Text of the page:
"With this we want to say 'come on, wake up' to women throughout Namibia to start to take charge of themselves and their lives," said the director, Elizabeth van Dafschoof.
The DOTS project is among several programmes that are offered by Penduka, which provides volunteer caregivers to help both women and men to take charge of themselves in cases of Tuberculosis (TB) treatment. DOTS stands for Direct Observed Treatment Short course. The project began in September 2001.
People suffering from TB report to a health centre at a particular time each morning to receive a plate of food and their medication for the day, which they must take in the presence of the volunteer caregiver. This ensures that they maintain a strict regimen of medication as long as they continue attending the sessions. Penduka donates meat and another organisation called JUANITA runs a kitchen to provide hot food to the DOTS patients every day.
"On average, we (the volunteer caregivers) have 20-25 patients daily, at four different centres in Katutura, explained Project Coordinator Martha Hashipala. Some drop off, others are joining ... TB treatment is not easy. One has to take quite a number of tablets each day, depending on the strength of the particular strain of TB that one is carrying. Treatment takes six to twelve months for one to be cured. Sometimes, people get tired and stop taking the drugs; this makes the disease resistant to treatment when one resumes and it will take much longer to get healed."
TB experts say that the development of multi-drug resistant strains has increased, caused by inconsistent or partial treatment of ordinary TB. When drug treatment stops, the body builds up resistance to medication, reducing options for further treatment. Drug-resistant strains can cost up to N$25 000 to treat, as opposed to N$250 to treat a new infection.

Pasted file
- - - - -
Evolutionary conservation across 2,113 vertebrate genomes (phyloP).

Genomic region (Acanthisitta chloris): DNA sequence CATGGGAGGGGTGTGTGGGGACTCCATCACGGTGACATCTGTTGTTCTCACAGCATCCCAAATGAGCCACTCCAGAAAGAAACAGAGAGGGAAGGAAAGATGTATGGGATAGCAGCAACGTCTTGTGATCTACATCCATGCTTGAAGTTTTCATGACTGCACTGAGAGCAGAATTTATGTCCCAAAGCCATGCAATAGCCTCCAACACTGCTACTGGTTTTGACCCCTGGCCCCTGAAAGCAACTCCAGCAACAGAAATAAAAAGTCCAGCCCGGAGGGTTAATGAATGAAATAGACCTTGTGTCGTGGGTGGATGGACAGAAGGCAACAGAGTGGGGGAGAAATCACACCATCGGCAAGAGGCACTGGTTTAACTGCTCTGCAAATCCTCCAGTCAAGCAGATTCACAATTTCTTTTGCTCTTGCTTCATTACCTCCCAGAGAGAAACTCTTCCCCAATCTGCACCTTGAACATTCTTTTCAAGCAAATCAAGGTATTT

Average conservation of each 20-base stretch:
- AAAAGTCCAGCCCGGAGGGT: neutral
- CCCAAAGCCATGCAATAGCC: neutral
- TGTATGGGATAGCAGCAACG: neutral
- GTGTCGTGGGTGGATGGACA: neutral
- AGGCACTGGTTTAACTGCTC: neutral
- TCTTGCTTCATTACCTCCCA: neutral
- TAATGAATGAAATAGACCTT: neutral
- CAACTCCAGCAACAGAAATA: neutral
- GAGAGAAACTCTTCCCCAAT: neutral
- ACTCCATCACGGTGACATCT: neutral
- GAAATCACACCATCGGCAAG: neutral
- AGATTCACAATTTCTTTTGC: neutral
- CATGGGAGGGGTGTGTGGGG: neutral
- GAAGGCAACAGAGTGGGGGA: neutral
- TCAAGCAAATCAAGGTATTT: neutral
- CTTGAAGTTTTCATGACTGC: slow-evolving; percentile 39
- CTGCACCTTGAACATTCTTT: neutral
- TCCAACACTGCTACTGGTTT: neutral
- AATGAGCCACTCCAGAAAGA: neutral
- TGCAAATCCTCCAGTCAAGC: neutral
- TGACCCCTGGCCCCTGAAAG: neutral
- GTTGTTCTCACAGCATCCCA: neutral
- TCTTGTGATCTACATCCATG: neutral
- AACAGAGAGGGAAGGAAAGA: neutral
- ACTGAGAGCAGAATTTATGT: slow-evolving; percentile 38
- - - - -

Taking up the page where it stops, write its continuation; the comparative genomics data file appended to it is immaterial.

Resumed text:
It is a humbling experience to watch courageous men and women who have decided to fight the disease eating their food and taking their medicine. Their thread of life is being sustained by the combined support from fellow TB patients and handicraft training offered by Penduka staff during the DOTS sessions, such as beadwork, craftmaking and needlework.
"Penduka is doing a great job here. I hope to finish my treatment in the next three months and then I will continue trying to make crafts and sell because I am currently out of employment," said James, a TB patient.
Penduka also offers tourism-related facilities such as a restaurant, craft shop, accommodation as well as a conference room.
"The women of Penduka are awake ... we are very busy, and we know we are succeeding," concluded director Daschoof.
The Penduka restaurant offers a wide range of products from cold refreshment drinks, snacks, and breakfast to lunches and evening dinners.
THE CRAFT SHOP
In Penduka's craft shop one can buy all the products the Penduka women have designed and made themselves. One can also visit their workshops.
There are three different types of accommodation (campsite, back-packer's huts and the bungalows)--something for everyone's comfort and purse!
THE CONFERENCE ROOM
Penduka's conference room is a standard size and is often rented out for various functions.
Penduka provides various tours in the Katutura township of Windhoek. A guide takes tourists to see and meet people in the different sections of this neighbourhood still overcoming the historical demarcations of apartheid.
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|Title Annotation:||'Penduka' means 'Wake Up' in the Oshiwambo and Herero languages|
|Date:||Dec 1, 2005|
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